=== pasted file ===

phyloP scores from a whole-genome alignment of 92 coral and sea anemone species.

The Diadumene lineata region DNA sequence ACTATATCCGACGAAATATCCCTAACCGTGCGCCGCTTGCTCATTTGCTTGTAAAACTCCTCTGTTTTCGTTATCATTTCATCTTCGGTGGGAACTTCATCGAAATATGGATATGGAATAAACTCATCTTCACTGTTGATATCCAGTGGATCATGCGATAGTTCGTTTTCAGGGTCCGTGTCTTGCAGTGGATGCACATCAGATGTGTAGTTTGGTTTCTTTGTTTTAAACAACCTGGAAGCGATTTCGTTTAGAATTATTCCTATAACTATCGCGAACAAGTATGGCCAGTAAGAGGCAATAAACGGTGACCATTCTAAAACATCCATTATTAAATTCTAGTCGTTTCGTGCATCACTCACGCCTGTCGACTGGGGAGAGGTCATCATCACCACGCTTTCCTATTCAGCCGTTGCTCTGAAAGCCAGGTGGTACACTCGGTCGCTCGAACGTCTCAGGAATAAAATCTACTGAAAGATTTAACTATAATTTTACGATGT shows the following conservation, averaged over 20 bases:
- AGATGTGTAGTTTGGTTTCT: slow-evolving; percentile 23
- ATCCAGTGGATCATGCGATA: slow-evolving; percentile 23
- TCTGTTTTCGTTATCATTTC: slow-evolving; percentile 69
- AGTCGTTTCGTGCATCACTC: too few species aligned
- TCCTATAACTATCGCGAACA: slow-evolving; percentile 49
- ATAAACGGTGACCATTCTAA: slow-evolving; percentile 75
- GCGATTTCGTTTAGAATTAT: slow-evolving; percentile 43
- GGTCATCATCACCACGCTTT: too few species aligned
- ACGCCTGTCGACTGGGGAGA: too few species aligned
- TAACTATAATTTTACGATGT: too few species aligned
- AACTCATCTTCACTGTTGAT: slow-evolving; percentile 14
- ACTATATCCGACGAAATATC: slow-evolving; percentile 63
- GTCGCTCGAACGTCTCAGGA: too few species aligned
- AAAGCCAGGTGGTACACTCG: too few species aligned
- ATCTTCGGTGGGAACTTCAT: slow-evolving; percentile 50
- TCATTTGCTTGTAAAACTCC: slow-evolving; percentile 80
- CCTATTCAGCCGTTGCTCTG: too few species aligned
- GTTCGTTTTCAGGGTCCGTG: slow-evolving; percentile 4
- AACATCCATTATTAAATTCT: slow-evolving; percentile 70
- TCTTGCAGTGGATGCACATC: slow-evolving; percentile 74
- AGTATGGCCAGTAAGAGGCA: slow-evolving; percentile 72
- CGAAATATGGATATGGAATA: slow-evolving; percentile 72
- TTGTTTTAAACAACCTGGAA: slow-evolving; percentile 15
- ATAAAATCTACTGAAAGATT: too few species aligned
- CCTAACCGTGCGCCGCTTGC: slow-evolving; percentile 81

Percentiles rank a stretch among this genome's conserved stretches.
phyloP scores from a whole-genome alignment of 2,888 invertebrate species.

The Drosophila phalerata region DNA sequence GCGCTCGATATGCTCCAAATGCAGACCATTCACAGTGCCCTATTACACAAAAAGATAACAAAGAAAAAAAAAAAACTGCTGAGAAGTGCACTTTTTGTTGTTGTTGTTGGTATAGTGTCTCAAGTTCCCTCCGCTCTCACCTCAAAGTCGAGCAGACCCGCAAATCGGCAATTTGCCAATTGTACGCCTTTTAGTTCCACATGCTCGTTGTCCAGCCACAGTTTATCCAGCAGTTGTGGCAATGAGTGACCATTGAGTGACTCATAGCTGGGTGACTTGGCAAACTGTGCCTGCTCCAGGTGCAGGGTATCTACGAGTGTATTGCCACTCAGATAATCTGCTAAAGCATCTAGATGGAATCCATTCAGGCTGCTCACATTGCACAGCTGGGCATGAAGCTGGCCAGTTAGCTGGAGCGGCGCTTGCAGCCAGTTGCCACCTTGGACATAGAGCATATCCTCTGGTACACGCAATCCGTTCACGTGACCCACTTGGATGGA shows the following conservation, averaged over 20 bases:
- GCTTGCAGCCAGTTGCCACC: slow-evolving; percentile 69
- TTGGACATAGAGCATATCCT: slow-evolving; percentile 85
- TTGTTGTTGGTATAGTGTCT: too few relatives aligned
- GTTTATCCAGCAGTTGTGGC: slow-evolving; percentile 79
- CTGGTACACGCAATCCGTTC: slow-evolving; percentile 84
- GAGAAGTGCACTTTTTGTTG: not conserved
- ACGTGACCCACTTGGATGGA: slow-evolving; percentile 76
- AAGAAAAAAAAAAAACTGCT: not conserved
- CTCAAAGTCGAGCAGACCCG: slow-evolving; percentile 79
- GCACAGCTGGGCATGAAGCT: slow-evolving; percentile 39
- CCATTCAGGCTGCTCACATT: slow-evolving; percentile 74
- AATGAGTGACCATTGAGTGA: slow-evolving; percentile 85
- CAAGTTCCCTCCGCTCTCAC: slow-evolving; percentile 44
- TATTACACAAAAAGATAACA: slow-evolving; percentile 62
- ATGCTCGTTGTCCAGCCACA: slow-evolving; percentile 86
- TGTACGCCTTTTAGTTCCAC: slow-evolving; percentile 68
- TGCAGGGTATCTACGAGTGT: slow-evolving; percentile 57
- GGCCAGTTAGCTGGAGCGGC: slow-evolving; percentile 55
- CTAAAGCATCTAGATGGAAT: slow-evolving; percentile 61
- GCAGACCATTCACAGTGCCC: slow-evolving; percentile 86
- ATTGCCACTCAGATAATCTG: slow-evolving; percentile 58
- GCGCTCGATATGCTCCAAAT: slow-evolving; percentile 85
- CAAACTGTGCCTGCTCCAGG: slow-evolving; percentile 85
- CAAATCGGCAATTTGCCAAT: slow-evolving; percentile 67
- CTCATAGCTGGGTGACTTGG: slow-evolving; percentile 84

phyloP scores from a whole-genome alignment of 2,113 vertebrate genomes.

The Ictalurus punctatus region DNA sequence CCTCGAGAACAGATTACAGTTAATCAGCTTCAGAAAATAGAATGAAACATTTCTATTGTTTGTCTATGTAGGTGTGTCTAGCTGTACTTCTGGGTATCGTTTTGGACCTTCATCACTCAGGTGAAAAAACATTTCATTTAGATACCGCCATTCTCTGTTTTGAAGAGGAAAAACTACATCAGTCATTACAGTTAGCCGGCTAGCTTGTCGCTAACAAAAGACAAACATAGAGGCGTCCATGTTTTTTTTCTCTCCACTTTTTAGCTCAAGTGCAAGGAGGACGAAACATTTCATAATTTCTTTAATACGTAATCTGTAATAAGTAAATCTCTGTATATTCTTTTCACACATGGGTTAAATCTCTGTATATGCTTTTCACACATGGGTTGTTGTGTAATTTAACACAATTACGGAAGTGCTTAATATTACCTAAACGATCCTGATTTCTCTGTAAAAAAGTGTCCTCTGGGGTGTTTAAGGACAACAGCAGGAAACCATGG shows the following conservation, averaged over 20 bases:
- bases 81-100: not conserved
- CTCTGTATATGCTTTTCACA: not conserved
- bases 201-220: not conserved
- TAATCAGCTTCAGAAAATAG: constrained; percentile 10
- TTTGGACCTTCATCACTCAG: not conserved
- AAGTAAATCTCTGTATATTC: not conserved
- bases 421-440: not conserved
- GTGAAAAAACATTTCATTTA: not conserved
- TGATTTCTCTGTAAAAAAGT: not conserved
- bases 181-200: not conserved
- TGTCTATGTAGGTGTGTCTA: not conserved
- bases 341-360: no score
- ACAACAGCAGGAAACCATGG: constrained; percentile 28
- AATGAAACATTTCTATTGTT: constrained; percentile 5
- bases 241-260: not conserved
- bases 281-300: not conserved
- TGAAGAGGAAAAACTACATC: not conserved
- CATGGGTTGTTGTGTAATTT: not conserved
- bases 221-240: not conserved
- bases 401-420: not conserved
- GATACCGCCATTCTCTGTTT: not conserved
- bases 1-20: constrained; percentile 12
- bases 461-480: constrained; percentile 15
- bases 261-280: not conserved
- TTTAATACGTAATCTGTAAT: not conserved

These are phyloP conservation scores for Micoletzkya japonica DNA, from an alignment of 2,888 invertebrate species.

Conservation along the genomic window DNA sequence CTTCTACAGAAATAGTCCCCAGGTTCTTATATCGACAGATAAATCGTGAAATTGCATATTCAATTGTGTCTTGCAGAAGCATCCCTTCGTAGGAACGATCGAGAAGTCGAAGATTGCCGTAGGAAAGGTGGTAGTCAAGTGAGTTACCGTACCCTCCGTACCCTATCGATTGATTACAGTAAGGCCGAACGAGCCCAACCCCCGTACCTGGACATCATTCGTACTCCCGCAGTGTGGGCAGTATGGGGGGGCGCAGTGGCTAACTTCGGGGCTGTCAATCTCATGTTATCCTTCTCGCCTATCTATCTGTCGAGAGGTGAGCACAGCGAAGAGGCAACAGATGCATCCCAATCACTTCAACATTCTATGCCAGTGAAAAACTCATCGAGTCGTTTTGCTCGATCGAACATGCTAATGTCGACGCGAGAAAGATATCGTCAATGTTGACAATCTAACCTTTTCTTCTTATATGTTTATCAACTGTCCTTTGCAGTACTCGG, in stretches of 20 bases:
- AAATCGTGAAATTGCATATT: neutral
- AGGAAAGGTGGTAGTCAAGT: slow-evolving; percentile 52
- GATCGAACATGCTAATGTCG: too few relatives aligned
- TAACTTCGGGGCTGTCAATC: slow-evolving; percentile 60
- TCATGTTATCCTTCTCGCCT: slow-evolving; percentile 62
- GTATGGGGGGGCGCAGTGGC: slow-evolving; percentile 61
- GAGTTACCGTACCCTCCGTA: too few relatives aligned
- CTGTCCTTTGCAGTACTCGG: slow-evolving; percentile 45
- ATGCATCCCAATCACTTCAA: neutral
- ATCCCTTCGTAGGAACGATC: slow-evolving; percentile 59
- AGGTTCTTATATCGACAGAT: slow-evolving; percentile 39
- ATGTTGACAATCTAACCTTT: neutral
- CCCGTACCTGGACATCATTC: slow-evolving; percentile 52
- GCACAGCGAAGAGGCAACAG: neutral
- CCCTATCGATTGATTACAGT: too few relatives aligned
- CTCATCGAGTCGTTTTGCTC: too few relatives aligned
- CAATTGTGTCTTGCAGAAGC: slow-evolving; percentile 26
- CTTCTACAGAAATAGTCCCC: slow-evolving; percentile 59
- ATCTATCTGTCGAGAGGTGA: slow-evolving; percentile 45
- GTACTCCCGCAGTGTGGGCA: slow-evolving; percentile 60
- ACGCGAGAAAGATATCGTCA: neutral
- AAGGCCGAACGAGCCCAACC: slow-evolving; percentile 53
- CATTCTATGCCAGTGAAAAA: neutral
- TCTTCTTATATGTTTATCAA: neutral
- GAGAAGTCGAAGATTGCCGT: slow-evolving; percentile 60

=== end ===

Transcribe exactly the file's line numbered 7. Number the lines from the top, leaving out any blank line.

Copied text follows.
- TCCTATAACTATCGCGAACA: slow-evolving; percentile 49